Hasn't that theory been tested though?

    They put themselves in a bad position of open sourcing something. Then to proceed to suing anybody for using it, isn't that a bit of pandora's box going on?

    I would think that some Google/Java/Oracle applies here. Microsoft might be able to say to another company that you can't use this, but for users out in the wilderness, I don't see where they'd have ground to stand on. It would be clearly predatory, and I couldn't see a jury in the world that would indict.

  6. #16
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    Quote Originally Posted by ciplogic View Post
    JIT is not an interpreter! Is a Just-In-Time compiler. Also .Net is a platform (which includes a VM, that is in case of .Net a JIT, and in case of Compact Framework an interpreter). The JIT generated code is as hard (or as easy) as any C++ code, and the base code is as hard to decrypt (if you mean the the .Net's bytecode that defines the programs, there are many obfuscators to make sure that no one can read them).
    When we talk both about .Net and about Mono, because they are not interpreters, they can generate output of the program which is fully compiled (as .so on Linux, and as native .dll on Windows) that is used to execute the code you are running.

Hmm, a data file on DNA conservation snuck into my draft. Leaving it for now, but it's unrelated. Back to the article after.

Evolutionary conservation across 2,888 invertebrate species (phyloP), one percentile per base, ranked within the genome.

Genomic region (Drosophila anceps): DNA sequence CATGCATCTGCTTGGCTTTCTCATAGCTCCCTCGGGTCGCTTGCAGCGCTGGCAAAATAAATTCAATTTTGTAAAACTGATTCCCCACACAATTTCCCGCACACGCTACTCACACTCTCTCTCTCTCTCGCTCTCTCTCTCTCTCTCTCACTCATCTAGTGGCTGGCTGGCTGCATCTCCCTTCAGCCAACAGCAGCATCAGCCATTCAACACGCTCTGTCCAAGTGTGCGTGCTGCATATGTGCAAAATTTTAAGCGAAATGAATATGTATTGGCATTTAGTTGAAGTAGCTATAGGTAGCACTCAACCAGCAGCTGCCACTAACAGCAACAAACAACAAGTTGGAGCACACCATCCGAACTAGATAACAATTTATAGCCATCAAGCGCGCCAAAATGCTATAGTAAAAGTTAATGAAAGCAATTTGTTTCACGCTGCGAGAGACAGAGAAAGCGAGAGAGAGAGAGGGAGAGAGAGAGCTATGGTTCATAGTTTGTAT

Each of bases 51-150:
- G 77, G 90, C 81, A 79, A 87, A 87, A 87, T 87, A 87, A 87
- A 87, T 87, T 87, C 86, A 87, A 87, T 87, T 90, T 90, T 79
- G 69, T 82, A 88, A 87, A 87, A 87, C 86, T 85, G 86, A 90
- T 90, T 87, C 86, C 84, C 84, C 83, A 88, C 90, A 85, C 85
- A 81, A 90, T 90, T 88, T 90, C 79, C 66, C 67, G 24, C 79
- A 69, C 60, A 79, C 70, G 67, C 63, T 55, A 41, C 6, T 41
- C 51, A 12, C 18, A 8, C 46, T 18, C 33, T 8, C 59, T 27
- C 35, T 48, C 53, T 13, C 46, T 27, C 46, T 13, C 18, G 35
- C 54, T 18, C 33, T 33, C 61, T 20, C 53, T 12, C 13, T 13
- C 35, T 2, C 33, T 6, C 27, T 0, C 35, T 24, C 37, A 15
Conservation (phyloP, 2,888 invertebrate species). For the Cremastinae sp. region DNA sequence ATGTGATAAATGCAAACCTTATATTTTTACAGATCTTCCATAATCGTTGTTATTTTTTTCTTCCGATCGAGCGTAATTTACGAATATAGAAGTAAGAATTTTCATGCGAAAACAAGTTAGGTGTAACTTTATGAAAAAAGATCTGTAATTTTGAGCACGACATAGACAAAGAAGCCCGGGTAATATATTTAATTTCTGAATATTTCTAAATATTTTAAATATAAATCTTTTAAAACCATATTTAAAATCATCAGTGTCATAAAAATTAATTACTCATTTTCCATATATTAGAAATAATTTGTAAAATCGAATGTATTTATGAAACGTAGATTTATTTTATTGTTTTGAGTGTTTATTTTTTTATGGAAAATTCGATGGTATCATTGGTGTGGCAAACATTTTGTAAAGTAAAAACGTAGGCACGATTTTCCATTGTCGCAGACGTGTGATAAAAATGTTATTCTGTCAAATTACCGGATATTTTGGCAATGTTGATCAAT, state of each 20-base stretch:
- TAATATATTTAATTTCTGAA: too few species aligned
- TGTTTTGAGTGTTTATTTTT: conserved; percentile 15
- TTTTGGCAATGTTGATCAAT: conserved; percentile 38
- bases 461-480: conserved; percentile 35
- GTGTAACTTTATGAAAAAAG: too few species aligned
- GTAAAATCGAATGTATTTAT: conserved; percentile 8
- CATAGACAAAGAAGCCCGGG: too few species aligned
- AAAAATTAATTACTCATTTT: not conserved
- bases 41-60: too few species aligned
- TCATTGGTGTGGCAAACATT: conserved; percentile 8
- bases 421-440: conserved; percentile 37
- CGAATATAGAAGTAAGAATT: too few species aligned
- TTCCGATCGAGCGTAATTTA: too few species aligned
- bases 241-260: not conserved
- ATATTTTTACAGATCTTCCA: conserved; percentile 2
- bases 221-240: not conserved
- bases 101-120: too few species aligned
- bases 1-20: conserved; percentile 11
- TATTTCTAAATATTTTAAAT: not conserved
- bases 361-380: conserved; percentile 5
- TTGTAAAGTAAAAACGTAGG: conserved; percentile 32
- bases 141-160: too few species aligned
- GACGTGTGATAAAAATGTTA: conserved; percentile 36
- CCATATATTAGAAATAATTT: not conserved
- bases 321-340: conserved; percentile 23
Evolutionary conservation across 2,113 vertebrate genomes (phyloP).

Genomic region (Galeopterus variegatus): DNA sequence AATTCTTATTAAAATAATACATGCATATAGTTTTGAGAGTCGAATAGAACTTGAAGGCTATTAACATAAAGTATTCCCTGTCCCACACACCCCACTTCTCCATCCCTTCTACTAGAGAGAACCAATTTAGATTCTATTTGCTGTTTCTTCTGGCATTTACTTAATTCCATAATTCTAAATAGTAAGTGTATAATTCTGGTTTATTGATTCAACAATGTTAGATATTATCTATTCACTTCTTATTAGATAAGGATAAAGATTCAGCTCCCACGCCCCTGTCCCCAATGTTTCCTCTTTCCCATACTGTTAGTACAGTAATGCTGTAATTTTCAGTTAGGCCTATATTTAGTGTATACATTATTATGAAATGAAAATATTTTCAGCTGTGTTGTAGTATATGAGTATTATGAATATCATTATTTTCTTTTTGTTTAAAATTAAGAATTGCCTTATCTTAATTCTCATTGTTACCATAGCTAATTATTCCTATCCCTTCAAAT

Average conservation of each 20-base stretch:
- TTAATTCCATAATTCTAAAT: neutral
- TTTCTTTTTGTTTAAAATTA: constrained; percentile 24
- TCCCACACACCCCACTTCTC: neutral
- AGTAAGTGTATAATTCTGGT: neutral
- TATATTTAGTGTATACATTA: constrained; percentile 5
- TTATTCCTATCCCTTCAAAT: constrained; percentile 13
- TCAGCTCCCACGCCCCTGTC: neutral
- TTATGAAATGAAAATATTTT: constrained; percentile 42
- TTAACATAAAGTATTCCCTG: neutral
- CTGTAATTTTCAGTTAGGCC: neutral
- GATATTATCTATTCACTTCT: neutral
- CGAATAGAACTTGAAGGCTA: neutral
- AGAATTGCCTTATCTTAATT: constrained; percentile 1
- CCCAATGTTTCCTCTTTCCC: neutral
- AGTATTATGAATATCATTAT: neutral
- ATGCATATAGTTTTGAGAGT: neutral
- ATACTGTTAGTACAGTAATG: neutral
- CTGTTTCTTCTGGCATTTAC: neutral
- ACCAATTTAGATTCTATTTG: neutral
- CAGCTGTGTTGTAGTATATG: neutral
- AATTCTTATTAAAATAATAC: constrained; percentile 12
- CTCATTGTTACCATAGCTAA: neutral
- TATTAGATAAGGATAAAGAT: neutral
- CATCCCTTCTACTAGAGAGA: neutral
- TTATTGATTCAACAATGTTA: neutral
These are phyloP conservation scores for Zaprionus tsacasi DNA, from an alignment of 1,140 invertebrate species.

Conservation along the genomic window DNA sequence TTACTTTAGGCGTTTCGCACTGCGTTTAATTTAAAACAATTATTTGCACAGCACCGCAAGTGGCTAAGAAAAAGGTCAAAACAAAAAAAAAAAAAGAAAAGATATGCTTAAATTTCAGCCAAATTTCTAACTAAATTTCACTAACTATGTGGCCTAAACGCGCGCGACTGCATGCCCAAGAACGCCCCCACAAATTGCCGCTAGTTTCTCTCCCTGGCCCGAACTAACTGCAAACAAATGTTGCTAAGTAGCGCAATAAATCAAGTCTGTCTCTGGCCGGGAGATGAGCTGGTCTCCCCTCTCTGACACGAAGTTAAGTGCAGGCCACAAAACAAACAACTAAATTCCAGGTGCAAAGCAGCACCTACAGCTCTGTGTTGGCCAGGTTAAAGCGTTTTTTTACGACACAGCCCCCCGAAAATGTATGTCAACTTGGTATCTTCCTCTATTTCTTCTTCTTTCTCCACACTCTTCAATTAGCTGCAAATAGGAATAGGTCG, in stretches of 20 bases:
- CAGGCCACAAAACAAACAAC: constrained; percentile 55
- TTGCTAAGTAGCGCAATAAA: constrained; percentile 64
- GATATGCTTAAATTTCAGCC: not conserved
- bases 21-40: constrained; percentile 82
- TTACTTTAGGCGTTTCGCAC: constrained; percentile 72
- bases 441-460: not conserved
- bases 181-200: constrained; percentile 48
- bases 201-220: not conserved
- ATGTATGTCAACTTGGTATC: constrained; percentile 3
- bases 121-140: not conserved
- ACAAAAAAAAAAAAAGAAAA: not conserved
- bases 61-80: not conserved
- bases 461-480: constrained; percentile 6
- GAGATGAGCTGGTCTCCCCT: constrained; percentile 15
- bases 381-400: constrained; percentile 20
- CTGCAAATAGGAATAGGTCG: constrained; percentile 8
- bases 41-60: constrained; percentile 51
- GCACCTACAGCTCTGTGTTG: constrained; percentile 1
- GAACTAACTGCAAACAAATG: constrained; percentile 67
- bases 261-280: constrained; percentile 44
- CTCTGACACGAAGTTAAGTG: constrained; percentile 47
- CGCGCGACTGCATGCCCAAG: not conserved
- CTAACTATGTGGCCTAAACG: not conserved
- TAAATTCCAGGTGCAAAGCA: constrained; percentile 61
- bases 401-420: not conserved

There are many cases when .Net code works in the same performance range as it would be written in a native language, like Paint.Net/Pinta, sometimes they may work even faster (MonoDevelop/SharpDevelop in .Net/Mono world, or Eclipse/IntelliJ IDEA) than their opensource equivalents (Adjunta, DevC++), sometimes slower (in Java world, comes Netbeans to mind, even though Netbeans improved a lot the performance in the last releases).
    In the list of languages, I'm really familiar with Pascal, and I can say that is not faster than C# on Linux. FreePascal is basically tied performance wise (even though memory wise Pascal seems to be the most efficient of all): http://shootout.alioth.debian.org/u6...l&lang2=csharp Anyway, I'm thinking that statically compiled with LLVM may run faster on phones (like Mono for Android or for iOS) than the FreePascal equivalent. The reason is because Mono can be compiled into optimized code, and FreePascal has a more limited optimizer (is in the same class as the JIT of Mono, it performs a bit more optimizations, but it has no good registry allocator).